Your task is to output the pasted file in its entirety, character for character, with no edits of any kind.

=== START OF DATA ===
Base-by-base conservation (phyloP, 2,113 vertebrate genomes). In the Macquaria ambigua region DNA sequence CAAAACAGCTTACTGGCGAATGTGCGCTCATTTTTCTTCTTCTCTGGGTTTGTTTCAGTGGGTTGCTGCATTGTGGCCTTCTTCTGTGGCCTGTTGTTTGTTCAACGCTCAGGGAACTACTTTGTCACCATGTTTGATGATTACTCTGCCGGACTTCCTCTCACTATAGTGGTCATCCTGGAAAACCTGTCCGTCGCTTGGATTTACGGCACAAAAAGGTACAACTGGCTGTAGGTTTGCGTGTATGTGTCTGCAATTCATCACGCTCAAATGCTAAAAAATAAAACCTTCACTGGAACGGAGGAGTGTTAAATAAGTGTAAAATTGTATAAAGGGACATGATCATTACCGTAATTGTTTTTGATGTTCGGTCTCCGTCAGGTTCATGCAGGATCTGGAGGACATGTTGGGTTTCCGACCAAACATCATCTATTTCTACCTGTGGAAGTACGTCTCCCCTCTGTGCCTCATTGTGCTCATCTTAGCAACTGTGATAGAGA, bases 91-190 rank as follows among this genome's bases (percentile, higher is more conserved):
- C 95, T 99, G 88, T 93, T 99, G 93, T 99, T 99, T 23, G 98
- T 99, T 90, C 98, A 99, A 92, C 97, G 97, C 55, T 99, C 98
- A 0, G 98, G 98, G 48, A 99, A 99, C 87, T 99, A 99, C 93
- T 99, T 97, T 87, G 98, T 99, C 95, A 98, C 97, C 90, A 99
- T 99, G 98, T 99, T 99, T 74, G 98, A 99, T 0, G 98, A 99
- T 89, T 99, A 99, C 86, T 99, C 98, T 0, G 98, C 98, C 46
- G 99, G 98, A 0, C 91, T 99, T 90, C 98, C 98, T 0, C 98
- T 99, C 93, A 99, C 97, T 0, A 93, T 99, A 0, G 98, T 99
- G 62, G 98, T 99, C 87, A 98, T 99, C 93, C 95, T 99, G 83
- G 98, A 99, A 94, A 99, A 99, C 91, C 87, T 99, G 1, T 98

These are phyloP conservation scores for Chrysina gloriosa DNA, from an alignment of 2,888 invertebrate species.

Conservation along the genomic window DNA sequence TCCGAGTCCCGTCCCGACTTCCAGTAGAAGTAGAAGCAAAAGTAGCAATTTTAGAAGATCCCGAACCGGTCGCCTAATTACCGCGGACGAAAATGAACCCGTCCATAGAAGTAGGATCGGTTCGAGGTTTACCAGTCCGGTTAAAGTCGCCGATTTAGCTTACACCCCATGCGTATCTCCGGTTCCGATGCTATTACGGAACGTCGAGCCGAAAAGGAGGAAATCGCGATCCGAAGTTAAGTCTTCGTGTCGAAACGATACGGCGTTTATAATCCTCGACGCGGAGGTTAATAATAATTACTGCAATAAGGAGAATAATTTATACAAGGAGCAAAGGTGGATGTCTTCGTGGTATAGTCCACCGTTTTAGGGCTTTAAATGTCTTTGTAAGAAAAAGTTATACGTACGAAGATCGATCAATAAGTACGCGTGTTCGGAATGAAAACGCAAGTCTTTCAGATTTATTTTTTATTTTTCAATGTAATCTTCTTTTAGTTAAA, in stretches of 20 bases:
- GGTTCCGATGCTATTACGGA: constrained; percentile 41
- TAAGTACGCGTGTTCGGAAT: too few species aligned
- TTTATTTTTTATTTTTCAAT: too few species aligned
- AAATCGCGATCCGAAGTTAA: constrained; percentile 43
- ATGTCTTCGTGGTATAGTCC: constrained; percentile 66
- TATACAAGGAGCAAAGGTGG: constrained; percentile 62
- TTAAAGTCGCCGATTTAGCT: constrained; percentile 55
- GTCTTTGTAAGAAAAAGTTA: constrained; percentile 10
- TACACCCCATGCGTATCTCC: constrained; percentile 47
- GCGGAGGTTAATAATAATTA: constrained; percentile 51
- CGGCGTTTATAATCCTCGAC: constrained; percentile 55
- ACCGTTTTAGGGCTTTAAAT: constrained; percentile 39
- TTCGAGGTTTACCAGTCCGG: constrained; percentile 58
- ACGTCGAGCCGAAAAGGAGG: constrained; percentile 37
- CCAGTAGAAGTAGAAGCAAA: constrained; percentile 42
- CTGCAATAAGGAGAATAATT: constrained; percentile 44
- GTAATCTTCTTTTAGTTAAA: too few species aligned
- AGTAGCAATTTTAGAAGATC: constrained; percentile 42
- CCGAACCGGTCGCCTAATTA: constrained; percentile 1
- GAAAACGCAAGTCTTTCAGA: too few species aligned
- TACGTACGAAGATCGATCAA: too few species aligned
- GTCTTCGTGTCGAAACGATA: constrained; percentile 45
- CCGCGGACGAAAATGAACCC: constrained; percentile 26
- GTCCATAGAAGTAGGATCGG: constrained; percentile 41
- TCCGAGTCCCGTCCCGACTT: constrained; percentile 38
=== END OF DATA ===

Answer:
Base-by-base conservation (phyloP, 2,113 vertebrate genomes). In the Macquaria ambigua region DNA sequence CAAAACAGCTTACTGGCGAATGTGCGCTCATTTTTCTTCTTCTCTGGGTTTGTTTCAGTGGGTTGCTGCATTGTGGCCTTCTTCTGTGGCCTGTTGTTTGTTCAACGCTCAGGGAACTACTTTGTCACCATGTTTGATGATTACTCTGCCGGACTTCCTCTCACTATAGTGGTCATCCTGGAAAACCTGTCCGTCGCTTGGATTTACGGCACAAAAAGGTACAACTGGCTGTAGGTTTGCGTGTATGTGTCTGCAATTCATCACGCTCAAATGCTAAAAAATAAAACCTTCACTGGAACGGAGGAGTGTTAAATAAGTGTAAAATTGTATAAAGGGACATGATCATTACCGTAATTGTTTTTGATGTTCGGTCTCCGTCAGGTTCATGCAGGATCTGGAGGACATGTTGGGTTTCCGACCAAACATCATCTATTTCTACCTGTGGAAGTACGTCTCCCCTCTGTGCCTCATTGTGCTCATCTTAGCAACTGTGATAGAGA, bases 91-190 rank as follows among this genome's bases (percentile, higher is more conserved):
- C 95, T 99, G 88, T 93, T 99, G 93, T 99, T 99, T 23, G 98
- T 99, T 90, C 98, A 99, A 92, C 97, G 97, C 55, T 99, C 98
- A 0, G 98, G 98, G 48, A 99, A 99, C 87, T 99, A 99, C 93
- T 99, T 97, T 87, G 98, T 99, C 95, A 98, C 97, C 90, A 99
- T 99, G 98, T 99, T 99, T 74, G 98, A 99, T 0, G 98, A 99
- T 89, T 99, A 99, C 86, T 99, C 98, T 0, G 98, C 98, C 46
- G 99, G 98, A 0, C 91, T 99, T 90, C 98, C 98, T 0, C 98
- T 99, C 93, A 99, C 97, T 0, A 93, T 99, A 0, G 98, T 99
- G 62, G 98, T 99, C 87, A 98, T 99, C 93, C 95, T 99, G 83
- G 98, A 99, A 94, A 99, A 99, C 91, C 87, T 99, G 1, T 98

These are phyloP conservation scores for Chrysina gloriosa DNA, from an alignment of 2,888 invertebrate species.

Conservation along the genomic window DNA sequence TCCGAGTCCCGTCCCGACTTCCAGTAGAAGTAGAAGCAAAAGTAGCAATTTTAGAAGATCCCGAACCGGTCGCCTAATTACCGCGGACGAAAATGAACCCGTCCATAGAAGTAGGATCGGTTCGAGGTTTACCAGTCCGGTTAAAGTCGCCGATTTAGCTTACACCCCATGCGTATCTCCGGTTCCGATGCTATTACGGAACGTCGAGCCGAAAAGGAGGAAATCGCGATCCGAAGTTAAGTCTTCGTGTCGAAACGATACGGCGTTTATAATCCTCGACGCGGAGGTTAATAATAATTACTGCAATAAGGAGAATAATTTATACAAGGAGCAAAGGTGGATGTCTTCGTGGTATAGTCCACCGTTTTAGGGCTTTAAATGTCTTTGTAAGAAAAAGTTATACGTACGAAGATCGATCAATAAGTACGCGTGTTCGGAATGAAAACGCAAGTCTTTCAGATTTATTTTTTATTTTTCAATGTAATCTTCTTTTAGTTAAA, in stretches of 20 bases:
- GGTTCCGATGCTATTACGGA: constrained; percentile 41
- TAAGTACGCGTGTTCGGAAT: too few species aligned
- TTTATTTTTTATTTTTCAAT: too few species aligned
- AAATCGCGATCCGAAGTTAA: constrained; percentile 43
- ATGTCTTCGTGGTATAGTCC: constrained; percentile 66
- TATACAAGGAGCAAAGGTGG: constrained; percentile 62
- TTAAAGTCGCCGATTTAGCT: constrained; percentile 55
- GTCTTTGTAAGAAAAAGTTA: constrained; percentile 10
- TACACCCCATGCGTATCTCC: constrained; percentile 47
- GCGGAGGTTAATAATAATTA: constrained; percentile 51
- CGGCGTTTATAATCCTCGAC: constrained; percentile 55
- ACCGTTTTAGGGCTTTAAAT: constrained; percentile 39
- TTCGAGGTTTACCAGTCCGG: constrained; percentile 58
- ACGTCGAGCCGAAAAGGAGG: constrained; percentile 37
- CCAGTAGAAGTAGAAGCAAA: constrained; percentile 42
- CTGCAATAAGGAGAATAATT: constrained; percentile 44
- GTAATCTTCTTTTAGTTAAA: too few species aligned
- AGTAGCAATTTTAGAAGATC: constrained; percentile 42
- CCGAACCGGTCGCCTAATTA: constrained; percentile 1
- GAAAACGCAAGTCTTTCAGA: too few species aligned
- TACGTACGAAGATCGATCAA: too few species aligned
- GTCTTCGTGTCGAAACGATA: constrained; percentile 45
- CCGCGGACGAAAATGAACCC: constrained; percentile 26
- GTCCATAGAAGTAGGATCGG: constrained; percentile 41
- TCCGAGTCCCGTCCCGACTT: constrained; percentile 38